enqa, inca, enqha: (n) The vital generating principle. It is the fount and origin of happiness, well-being, and abundance. Enqa is a special gift which permits good fortune to accompany the family, preserving the herds which support it. WOFW A black hole, or one who can absorb all the living energies. RS QNO Inca [enqa] is the original model of all things; probably this is the fundamental meaning: archetype. CSCR Talisman, a magical character, a sacred item used as the container of health, abundance, and safety. PSPM Talisman or medicine object used as a container for health, well-being, and abundance; most likely the origin of the word Inka, enqa refers to a repository of collective energy, a black hole, or a person who can absorb all forms of energy. ANON1 Life force contained in an enqaychu. ROR Origin of Inca; health, balance, well-being.  JLH See, conopa

    enqaychu, incayichu, incaychu: (n) (1) The graphic manifestation of enqa (see, above). WOFW. A small stone, natural or carved, that resembles an animal, human or object, considered to contain life force and the power to bring good things to one's life. Also called an illa. ROR (2) In the Cusco area, the term used for conopa. The enqaychu is is said to contain the animo or life-force of the livestock. WOFW (3) The principle of abundance and fertility. UNK

    enredo (Span): (n) An entanglement of the spirit caused by witchcraft (a love spell). From enredar, to entangle in a net. WOFW SEES WPH The artificial manipulation of human sentiment is a type of sorcery that illustrates the relationship among the etiology of illness, the constraining ideologies of machismo and marianismo, and the precarious nature of relations of dependence. Love magic has been used as a sorcery technique since at least the early colonial period. This form of daño is directed toward a specific victim because of envy, jealousy, or revenge. Intended to manipulate or dominate another's will, love magic is known by many terms, including pisada and atada. Like other forms of daño, the effects of love magic occur because the victims soul has been called away from the body and commended to another. Instead of commending the soul to an encanto (see, above) or an ánima, the soul is turned over to the perpetrator so the victim will feel irresistibly drawn toward him or her. This unnatural binding of two souls occurs when the victim absorbs the prepared potion or powder, either directly (by ingestion) or indirection (through airborne means). Drinking menstrual blood that has been surreptitiously mixed in hot chocolate, or donning underpants that have been worked with the hex are two common examples. Or sympathetic magic may be employed, as when the intended's photograph is placed in the perpetrator's shoe and the pisada occurs with every footstep taken. GOL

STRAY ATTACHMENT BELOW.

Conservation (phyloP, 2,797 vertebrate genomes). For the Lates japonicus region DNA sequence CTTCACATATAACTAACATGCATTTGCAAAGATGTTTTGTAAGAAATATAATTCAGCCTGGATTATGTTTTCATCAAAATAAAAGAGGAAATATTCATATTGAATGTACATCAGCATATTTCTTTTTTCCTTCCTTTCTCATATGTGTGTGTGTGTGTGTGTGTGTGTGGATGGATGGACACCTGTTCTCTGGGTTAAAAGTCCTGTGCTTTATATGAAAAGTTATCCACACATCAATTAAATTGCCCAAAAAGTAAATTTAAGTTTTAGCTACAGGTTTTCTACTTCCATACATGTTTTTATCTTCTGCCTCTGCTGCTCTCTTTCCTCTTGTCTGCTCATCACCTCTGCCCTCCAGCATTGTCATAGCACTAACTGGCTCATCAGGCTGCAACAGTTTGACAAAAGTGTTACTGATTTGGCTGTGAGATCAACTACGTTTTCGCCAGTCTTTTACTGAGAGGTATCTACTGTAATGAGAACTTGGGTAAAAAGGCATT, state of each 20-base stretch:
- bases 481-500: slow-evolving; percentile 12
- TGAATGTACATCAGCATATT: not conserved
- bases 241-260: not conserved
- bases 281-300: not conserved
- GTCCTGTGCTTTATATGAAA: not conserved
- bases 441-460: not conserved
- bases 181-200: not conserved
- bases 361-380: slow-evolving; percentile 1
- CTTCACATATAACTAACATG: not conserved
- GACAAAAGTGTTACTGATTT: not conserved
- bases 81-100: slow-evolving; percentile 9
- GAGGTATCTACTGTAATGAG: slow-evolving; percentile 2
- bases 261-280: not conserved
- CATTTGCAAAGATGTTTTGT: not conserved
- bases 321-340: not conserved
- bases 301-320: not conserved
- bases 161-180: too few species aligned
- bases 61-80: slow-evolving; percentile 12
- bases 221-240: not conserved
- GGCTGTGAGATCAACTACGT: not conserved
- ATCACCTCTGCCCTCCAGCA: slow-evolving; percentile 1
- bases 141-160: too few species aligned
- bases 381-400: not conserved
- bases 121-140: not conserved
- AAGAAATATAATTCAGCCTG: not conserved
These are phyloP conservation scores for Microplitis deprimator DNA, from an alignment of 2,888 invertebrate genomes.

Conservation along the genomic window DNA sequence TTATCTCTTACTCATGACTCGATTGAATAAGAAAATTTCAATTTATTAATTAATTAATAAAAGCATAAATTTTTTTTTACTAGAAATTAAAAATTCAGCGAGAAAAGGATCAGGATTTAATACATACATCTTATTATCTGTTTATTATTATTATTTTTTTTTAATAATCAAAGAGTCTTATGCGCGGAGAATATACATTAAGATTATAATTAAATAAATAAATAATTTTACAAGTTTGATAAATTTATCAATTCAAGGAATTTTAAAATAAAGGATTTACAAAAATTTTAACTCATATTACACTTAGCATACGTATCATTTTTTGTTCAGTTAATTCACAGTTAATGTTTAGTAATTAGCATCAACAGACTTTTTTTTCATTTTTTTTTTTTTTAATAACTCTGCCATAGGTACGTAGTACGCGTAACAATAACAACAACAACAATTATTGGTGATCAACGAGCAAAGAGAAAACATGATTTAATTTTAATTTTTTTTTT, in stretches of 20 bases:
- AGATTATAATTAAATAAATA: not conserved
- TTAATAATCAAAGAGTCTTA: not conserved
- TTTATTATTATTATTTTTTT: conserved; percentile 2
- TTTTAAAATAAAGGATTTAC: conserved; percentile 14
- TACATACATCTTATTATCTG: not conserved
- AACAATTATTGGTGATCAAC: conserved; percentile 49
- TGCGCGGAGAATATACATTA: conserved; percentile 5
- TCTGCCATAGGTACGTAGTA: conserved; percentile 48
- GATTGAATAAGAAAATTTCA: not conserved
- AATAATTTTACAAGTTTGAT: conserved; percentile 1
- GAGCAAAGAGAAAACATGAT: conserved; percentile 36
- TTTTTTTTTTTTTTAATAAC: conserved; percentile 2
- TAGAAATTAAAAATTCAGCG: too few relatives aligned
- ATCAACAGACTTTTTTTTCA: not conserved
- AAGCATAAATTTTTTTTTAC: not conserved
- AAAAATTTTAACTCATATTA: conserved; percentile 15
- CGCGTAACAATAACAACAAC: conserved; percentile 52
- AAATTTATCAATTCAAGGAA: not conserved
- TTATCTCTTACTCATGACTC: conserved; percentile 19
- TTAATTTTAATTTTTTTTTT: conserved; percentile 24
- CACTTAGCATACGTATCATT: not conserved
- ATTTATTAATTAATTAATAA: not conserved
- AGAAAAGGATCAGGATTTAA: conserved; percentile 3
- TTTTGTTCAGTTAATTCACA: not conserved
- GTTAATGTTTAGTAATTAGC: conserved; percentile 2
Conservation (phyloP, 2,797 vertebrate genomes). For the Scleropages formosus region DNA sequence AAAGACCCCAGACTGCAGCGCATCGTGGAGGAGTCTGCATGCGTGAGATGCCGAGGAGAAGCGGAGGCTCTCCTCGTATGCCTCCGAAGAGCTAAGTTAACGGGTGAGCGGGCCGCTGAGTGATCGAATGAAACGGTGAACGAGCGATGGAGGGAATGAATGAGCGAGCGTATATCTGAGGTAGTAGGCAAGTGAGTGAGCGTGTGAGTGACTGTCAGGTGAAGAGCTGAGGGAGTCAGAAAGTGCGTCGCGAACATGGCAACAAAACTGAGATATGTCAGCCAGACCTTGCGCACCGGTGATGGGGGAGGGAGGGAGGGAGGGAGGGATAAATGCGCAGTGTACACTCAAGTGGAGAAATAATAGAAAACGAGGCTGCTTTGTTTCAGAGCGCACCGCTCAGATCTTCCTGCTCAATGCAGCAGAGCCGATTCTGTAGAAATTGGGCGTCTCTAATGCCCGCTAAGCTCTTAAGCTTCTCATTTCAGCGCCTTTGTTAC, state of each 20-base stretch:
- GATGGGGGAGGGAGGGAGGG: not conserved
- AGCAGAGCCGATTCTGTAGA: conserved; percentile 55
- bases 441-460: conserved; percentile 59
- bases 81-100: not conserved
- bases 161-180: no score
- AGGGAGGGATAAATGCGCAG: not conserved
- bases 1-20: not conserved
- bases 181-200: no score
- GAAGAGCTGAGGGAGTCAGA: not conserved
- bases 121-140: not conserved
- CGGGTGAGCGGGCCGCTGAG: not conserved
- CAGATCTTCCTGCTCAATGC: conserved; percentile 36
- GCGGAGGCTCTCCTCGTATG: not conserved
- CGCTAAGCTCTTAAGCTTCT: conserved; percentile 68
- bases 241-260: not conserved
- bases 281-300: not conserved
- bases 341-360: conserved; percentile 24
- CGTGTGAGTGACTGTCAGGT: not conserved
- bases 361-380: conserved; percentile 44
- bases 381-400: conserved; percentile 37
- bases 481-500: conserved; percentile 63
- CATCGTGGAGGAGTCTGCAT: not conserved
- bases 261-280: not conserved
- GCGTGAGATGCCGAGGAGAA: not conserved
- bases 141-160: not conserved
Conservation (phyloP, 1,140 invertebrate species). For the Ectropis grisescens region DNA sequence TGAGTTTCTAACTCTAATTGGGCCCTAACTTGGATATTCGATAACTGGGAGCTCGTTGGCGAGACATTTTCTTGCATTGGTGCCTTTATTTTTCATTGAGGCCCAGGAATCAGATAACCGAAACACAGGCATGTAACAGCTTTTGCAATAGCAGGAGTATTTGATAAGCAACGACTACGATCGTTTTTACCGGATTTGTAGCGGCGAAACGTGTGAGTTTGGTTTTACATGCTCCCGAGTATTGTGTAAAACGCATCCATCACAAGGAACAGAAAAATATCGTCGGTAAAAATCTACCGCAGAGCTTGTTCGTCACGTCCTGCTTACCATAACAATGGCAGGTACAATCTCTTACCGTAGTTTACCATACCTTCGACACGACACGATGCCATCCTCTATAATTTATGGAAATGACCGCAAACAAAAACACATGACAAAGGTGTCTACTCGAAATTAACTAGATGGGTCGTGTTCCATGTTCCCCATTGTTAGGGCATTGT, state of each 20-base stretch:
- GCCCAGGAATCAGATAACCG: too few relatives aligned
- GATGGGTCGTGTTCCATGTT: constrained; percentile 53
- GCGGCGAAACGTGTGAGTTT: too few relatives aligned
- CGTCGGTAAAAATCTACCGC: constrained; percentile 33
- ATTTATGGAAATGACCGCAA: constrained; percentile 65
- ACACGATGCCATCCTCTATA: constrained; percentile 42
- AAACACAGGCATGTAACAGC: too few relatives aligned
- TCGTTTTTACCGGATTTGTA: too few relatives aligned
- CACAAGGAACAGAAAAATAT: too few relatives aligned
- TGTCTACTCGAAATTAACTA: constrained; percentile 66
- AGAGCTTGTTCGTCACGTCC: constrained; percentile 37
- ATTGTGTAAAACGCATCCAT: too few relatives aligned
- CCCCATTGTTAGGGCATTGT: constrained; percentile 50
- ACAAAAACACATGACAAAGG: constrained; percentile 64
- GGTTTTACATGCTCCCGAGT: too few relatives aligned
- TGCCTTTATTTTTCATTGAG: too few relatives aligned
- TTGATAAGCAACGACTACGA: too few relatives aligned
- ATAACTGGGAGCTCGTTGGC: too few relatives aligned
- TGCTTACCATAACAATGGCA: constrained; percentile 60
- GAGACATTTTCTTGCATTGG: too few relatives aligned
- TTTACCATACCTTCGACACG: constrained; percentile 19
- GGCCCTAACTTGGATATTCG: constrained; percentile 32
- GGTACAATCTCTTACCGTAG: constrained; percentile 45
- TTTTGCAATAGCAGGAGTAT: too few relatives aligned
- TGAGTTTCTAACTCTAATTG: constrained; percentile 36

enterrado (Span): (adj) Literally, buried. Referring to something that was magically worked by a brujo to effect the daño and then buried or thrown into the sea. GOL      

    entheogenic (Greek): (n) The word entheogen is a modern term derived from two Ancient Greek words, entheos and genesthai. Entheos means literally in God, more freely translated inspired. Genesthai means to cause to be. So an entheogen is that which causes (a person) to be in God. In its strictest sense the term refers to a psychoactive substance (most often some plant matter) that occasions enlightening spiritual or mystical experience. In a broader sense, the word refers to artificial as well as natural substances that induce alterations of consciousness similar to those documented for ritual ingestion of traditional shamanic inebriants, even if it is used in a secular context. EWO

    entrega (Span): (n) From entregar, to deliver, hand over. SEES A surrender; a giving over. Relinquishment of control. GOL    

    entropy (Eng): (n) In thermodynamics, a measure of the amount of energy not available for work during a natural process. RHCD

    Epunamun: (n) Inca god of mercenary war. DRB

    espiritisto / espiritista (Span): (n) (1) A spiritist, male or female, who works with the spirits of her ancestors to help diagnose and cure sorcery-related illnesses. GOL (2) Espiritista: vegetalista who works solely with spirits. [Note use of fem. endings.] MSIN    

    espiritu (Span): (n) Spirit, ghost. PSL

    espiritu pacha: (n) Spirit world (sp.). PSL

    Espiritu Pampa: (n) The plain of the spirits, located some 170 km northwest of Cusco, was discovered by Hiram Bingham in 1911, just a few weeks after his discovery of Machu Picchu. This is considered to be Vilcabamba, the lost city of the Inca (sp). HDP


    estimular el canto (Span): Literally, to stimulate the singing.  Ayahuasca sessions are noted for visual and auditory (even olfactory) hallucinations of spirits dancing and singing and playing instruments. Guardian spirits bring icaros to the vegetalista. AYV

    estrella: (n) (Span) The star or spirit of an apu. The summoning of the paq'o by a physical manifestation of the estrella. May take the form of bulls, condors, hummingbirds or pumas, or come in a dream as a glowing human figure in a white robe. Sacred lagoons may also send estrellas. KOAK

    ewanqelio: See, iwanqiliu.

    evil air: See, mal aire.

    Extirpation of Idolotry (Eng): (n) The title given to the colonial religious office in the archbishopric of Lima, established in 1610, charged with the eradication the Andean religions. IBCN Jesuit missionaries were impressed upon that their very first duty, upon entering a village, was to get their hands on the lineage huaca and destroy it. If the paqarina could be located and destroyed or defaced, so much the better. SIMA

    extraction (Eng): (n) The process by which a shaman removes blockages, objects imprinted in the energy field, or even heavy energy by sucking, brushing or sweeping, using a sacred object or the hands. That which is extracted must be disposed of properly by putting it in the ground or in running water. It can also be disposed of with hucha mikhuy. PGO PSPM See, also, sucking.

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First Edition (c) 2007 Patt O'Neill. All rights reserved. This site was originally published 6-13-07